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A strange and surprising debate: mountains, original sin and 'science' in seventeenth-century England

Research output: Contribution to journalJournal articlepeer-review

Published
<mark>Journal publication date</mark>1/06/2009
<mark>Journal</mark>Endeavour
Number of pages5
Pages (from-to)76-80
Publication StatusPublished
<mark>Original language</mark>English

Abstract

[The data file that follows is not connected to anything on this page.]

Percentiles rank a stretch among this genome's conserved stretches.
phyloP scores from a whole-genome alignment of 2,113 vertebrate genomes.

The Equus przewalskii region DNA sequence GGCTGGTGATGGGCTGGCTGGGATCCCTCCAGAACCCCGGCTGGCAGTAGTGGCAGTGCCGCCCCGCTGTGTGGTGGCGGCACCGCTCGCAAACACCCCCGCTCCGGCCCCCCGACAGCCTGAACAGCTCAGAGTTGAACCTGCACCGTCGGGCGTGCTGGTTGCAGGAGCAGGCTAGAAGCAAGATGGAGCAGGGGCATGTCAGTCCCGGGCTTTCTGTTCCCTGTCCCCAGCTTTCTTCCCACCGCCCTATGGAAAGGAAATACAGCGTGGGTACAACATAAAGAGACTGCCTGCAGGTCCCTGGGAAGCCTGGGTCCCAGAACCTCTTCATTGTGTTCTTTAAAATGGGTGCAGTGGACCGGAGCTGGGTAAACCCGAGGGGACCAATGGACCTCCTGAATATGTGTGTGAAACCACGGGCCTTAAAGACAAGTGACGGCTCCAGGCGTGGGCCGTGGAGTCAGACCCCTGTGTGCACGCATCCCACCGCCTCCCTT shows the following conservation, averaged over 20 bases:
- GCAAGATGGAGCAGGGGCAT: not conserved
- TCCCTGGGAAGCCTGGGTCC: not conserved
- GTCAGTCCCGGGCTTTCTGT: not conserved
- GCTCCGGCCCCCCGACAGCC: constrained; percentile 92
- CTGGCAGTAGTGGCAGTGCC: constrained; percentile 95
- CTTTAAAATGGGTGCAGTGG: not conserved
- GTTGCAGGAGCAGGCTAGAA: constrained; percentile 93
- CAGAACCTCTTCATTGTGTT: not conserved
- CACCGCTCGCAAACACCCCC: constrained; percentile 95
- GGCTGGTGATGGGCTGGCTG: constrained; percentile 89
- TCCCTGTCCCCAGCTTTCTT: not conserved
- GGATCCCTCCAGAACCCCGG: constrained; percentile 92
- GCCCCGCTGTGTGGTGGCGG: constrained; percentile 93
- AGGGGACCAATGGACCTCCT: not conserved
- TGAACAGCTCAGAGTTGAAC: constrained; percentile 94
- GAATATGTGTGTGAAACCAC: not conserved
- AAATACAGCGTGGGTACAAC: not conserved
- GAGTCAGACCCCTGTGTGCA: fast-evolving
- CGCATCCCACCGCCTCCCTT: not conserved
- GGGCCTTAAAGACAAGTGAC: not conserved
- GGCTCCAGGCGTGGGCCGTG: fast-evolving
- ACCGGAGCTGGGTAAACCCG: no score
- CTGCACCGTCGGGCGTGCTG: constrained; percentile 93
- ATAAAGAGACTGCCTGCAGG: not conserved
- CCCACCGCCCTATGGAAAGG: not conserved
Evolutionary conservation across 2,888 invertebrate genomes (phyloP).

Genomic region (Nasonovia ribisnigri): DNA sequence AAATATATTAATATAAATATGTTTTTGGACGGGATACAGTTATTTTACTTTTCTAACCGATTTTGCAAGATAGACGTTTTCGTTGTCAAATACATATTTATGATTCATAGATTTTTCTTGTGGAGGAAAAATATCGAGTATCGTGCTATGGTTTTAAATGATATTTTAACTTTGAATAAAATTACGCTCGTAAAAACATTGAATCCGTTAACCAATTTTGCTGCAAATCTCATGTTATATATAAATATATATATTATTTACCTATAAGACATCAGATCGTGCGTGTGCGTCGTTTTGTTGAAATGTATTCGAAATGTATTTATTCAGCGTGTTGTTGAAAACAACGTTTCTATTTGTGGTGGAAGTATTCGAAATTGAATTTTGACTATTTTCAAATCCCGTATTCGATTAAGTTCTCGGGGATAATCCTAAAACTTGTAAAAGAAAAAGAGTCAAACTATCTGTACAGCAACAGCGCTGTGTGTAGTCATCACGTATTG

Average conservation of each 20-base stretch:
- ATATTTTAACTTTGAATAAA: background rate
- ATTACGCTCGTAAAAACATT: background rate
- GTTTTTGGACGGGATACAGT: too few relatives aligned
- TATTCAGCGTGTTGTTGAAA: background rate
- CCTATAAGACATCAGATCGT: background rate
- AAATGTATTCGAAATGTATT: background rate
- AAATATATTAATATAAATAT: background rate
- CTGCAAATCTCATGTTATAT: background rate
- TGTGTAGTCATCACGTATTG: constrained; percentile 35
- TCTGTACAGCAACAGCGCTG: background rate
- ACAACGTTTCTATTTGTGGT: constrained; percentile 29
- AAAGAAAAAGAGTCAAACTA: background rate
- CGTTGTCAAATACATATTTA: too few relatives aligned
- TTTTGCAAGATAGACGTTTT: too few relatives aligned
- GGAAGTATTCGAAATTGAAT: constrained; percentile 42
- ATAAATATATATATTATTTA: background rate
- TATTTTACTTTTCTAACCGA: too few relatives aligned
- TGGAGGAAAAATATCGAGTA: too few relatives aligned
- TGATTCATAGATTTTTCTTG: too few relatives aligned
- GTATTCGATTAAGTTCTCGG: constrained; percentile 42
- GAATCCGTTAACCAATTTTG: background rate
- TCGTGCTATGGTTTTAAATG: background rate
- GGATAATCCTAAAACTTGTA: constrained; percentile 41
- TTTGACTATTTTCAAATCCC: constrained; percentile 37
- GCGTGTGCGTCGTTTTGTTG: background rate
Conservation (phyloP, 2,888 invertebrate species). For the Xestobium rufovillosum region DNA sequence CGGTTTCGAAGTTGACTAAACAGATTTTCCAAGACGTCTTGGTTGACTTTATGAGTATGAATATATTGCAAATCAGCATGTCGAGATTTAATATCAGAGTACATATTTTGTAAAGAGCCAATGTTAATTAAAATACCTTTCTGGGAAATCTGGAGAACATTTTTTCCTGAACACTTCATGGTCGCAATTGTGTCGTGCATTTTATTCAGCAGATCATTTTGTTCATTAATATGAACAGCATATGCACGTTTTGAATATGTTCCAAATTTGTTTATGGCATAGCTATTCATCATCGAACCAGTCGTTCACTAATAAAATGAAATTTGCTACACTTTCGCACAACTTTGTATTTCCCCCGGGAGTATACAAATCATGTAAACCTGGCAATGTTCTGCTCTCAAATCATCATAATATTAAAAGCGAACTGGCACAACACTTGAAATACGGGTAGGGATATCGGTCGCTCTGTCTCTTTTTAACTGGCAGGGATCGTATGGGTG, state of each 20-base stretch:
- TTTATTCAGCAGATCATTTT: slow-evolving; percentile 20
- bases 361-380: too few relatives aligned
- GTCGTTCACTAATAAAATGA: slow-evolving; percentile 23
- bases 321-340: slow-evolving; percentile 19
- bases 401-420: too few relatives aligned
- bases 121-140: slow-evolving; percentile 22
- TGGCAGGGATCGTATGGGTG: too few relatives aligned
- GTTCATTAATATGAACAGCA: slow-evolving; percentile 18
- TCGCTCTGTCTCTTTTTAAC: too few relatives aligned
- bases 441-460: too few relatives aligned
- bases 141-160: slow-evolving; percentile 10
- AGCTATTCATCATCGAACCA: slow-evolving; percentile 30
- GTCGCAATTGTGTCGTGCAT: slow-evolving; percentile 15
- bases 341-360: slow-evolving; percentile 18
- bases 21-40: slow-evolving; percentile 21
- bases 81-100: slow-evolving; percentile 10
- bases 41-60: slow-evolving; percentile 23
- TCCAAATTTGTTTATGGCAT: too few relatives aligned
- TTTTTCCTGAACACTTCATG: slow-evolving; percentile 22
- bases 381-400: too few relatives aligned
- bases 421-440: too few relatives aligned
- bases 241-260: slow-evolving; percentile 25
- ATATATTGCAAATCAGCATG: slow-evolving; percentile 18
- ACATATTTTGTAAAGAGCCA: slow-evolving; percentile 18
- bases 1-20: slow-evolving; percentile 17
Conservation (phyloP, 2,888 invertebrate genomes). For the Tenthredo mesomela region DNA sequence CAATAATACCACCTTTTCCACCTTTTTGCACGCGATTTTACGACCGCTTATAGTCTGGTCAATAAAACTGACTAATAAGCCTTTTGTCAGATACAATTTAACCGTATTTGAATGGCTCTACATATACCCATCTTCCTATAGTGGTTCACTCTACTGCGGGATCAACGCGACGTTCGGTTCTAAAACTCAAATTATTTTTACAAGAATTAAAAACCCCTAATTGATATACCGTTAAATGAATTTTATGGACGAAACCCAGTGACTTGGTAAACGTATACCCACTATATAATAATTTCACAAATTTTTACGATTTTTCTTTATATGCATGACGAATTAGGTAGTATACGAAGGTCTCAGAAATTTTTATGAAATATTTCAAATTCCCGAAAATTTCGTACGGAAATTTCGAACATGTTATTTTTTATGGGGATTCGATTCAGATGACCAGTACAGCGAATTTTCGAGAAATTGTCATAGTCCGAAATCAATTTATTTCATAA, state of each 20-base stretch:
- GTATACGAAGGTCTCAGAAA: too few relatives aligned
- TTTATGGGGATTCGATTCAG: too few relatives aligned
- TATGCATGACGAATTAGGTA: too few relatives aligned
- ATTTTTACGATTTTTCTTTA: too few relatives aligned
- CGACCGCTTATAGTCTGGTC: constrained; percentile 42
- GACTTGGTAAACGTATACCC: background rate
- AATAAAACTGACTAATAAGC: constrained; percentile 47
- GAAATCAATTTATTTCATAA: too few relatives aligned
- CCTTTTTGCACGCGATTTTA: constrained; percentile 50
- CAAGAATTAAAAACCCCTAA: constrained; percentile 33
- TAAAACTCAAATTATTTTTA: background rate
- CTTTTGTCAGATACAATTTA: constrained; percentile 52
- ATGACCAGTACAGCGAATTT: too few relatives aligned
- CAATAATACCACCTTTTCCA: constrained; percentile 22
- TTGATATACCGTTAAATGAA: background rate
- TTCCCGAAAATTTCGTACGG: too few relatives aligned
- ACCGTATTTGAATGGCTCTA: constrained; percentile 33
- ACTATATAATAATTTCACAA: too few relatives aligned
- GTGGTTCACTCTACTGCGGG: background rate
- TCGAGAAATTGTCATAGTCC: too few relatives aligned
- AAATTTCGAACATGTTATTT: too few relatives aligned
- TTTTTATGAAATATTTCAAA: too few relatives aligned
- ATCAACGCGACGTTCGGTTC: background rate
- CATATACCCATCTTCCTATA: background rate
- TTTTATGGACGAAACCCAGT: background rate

It could come as a shock to learn that some seventeenth-century men of science and learning thought that mountains were bad. Even more alarmingly, some thought that God had imposed them on the earth to punish man for his sins. By the end of the seventeenth century, surprisingly many English natural philosophers and theologians were engaged in a debate about whether mountains were ‘good’ or ‘bad’, useful or useless. At stake in this debate were not just the careers of its participants, but arguments about the best ways of looking at and reckoning with ‘nature’ itself.